Training students to imagine a future encompassing all the key virtues required to redeem Western Civilization is a key component of MIT’s School of Architecture and Planning. Once a refuge for affirmative action admits with an artistic bent that didn’t have the chops to major in science or engineering but at least had enough self-respect not to wash out into the School of Humanities, Arts and Socialist Scientism, today’s architecture students stand at the cutting edge of building a better world.
“Addressing our collective challenges to address pressing problems like climate, inequality, energy, and which bathroom to pee in demands we inculcate a correct consciousness about design. For example, what is a chair? If we celebrate a building that looks like it is about to fall over that cost three times as much as a conventional structure, leaks like a sieve, sticks columns in the middle of offices, has stairs and hallways to nowhere, with windows and skylights that are impossible to clean, why can’t we make similar improvements to furniture?”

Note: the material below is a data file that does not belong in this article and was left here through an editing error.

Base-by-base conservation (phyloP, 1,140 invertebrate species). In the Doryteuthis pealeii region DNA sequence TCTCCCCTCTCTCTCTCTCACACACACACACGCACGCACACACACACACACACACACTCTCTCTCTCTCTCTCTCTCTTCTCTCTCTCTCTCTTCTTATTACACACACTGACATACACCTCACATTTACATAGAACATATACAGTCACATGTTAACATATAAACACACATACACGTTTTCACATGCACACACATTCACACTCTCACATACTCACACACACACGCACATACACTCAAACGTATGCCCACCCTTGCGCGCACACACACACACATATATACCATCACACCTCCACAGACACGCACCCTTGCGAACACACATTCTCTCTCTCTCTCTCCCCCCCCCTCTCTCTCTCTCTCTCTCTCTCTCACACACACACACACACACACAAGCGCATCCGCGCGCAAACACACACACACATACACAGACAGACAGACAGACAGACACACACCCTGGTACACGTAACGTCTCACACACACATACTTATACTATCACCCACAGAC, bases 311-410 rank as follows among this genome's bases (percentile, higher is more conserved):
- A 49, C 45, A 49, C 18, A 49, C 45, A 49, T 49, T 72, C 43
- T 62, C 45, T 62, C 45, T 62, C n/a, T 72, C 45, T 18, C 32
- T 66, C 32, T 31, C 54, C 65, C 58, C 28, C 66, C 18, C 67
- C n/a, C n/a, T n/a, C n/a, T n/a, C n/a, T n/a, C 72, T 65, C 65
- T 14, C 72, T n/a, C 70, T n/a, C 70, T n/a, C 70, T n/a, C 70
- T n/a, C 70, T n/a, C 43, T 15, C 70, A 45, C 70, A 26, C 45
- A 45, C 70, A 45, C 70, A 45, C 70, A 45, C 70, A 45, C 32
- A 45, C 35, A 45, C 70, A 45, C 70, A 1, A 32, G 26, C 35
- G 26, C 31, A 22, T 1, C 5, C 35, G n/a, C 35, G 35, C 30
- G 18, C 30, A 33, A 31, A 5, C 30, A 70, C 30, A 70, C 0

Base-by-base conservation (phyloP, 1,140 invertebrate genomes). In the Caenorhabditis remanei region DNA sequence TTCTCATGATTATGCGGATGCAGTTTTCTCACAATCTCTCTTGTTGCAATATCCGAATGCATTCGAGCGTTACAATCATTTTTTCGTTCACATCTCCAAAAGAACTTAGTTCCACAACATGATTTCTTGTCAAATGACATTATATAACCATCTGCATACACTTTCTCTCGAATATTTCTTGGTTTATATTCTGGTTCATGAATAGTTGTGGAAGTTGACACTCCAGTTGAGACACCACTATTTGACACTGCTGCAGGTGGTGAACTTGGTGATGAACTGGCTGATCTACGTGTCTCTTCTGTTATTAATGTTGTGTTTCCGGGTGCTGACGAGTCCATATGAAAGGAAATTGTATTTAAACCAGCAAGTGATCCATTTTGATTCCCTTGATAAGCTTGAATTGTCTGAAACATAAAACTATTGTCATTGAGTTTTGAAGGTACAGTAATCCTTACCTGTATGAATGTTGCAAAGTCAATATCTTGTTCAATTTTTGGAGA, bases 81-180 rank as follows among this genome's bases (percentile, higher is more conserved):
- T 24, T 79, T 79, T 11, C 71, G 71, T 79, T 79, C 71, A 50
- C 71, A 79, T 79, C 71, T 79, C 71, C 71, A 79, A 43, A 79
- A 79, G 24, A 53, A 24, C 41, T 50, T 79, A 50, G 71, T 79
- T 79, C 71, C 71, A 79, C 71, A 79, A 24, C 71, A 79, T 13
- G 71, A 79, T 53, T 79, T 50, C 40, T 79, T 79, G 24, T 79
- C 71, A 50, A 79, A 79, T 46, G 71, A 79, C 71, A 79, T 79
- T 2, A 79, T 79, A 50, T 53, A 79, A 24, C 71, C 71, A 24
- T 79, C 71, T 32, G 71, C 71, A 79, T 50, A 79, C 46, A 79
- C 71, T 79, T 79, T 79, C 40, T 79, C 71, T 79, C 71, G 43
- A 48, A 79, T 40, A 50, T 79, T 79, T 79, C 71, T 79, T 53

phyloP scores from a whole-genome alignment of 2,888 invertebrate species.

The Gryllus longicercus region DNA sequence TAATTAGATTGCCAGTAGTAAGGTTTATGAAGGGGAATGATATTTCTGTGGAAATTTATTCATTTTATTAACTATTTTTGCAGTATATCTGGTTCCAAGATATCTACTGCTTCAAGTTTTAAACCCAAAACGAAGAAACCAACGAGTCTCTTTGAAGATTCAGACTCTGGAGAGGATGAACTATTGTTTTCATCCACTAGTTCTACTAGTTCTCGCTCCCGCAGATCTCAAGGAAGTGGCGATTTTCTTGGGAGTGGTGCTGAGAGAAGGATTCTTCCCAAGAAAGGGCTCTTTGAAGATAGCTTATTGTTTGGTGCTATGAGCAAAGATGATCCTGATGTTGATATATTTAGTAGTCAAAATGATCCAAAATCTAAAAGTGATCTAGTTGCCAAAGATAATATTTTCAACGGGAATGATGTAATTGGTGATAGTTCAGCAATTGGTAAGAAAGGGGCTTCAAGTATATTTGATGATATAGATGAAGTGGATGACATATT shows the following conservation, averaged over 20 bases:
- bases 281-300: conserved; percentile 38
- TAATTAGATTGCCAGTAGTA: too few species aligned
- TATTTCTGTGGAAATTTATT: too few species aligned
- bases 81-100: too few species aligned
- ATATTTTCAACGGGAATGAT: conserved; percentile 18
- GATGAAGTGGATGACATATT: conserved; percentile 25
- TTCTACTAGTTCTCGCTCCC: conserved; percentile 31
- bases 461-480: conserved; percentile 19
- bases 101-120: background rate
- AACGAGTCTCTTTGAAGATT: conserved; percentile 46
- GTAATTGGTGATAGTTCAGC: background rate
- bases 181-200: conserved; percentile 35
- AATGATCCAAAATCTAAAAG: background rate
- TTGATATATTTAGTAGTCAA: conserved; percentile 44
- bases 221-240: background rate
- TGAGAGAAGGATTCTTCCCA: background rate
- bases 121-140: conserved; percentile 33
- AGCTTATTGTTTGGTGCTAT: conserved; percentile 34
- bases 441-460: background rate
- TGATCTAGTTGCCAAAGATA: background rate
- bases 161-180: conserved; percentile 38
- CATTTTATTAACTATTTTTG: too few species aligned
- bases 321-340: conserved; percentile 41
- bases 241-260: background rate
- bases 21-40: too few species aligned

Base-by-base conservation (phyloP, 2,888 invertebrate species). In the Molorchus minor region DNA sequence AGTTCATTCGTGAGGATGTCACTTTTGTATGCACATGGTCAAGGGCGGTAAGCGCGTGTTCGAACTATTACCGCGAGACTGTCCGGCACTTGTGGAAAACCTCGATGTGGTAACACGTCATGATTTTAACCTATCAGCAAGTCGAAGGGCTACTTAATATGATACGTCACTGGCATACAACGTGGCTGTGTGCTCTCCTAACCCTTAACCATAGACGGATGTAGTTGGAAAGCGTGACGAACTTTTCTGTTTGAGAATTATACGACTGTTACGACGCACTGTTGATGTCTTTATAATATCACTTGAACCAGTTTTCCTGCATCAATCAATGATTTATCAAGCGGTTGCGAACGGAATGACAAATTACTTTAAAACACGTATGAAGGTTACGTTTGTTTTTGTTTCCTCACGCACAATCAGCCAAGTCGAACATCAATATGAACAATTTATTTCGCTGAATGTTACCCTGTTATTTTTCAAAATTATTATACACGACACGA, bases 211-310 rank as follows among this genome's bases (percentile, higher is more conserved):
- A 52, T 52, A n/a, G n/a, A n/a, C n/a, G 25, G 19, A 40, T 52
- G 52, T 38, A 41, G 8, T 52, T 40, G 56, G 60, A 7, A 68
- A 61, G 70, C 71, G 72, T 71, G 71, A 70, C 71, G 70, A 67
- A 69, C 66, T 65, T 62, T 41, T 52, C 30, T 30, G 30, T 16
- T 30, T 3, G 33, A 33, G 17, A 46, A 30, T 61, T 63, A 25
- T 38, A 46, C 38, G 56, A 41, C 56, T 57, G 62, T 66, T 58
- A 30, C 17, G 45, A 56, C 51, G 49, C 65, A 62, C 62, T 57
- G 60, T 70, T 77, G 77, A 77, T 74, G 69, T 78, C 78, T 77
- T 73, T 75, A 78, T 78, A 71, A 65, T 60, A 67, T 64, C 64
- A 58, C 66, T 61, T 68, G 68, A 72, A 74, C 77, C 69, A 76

What matters most are the narratives we tell ourselves and others about our creative accomplishments, thereby developing sufficient self-esteem to overcome imposter syndrome.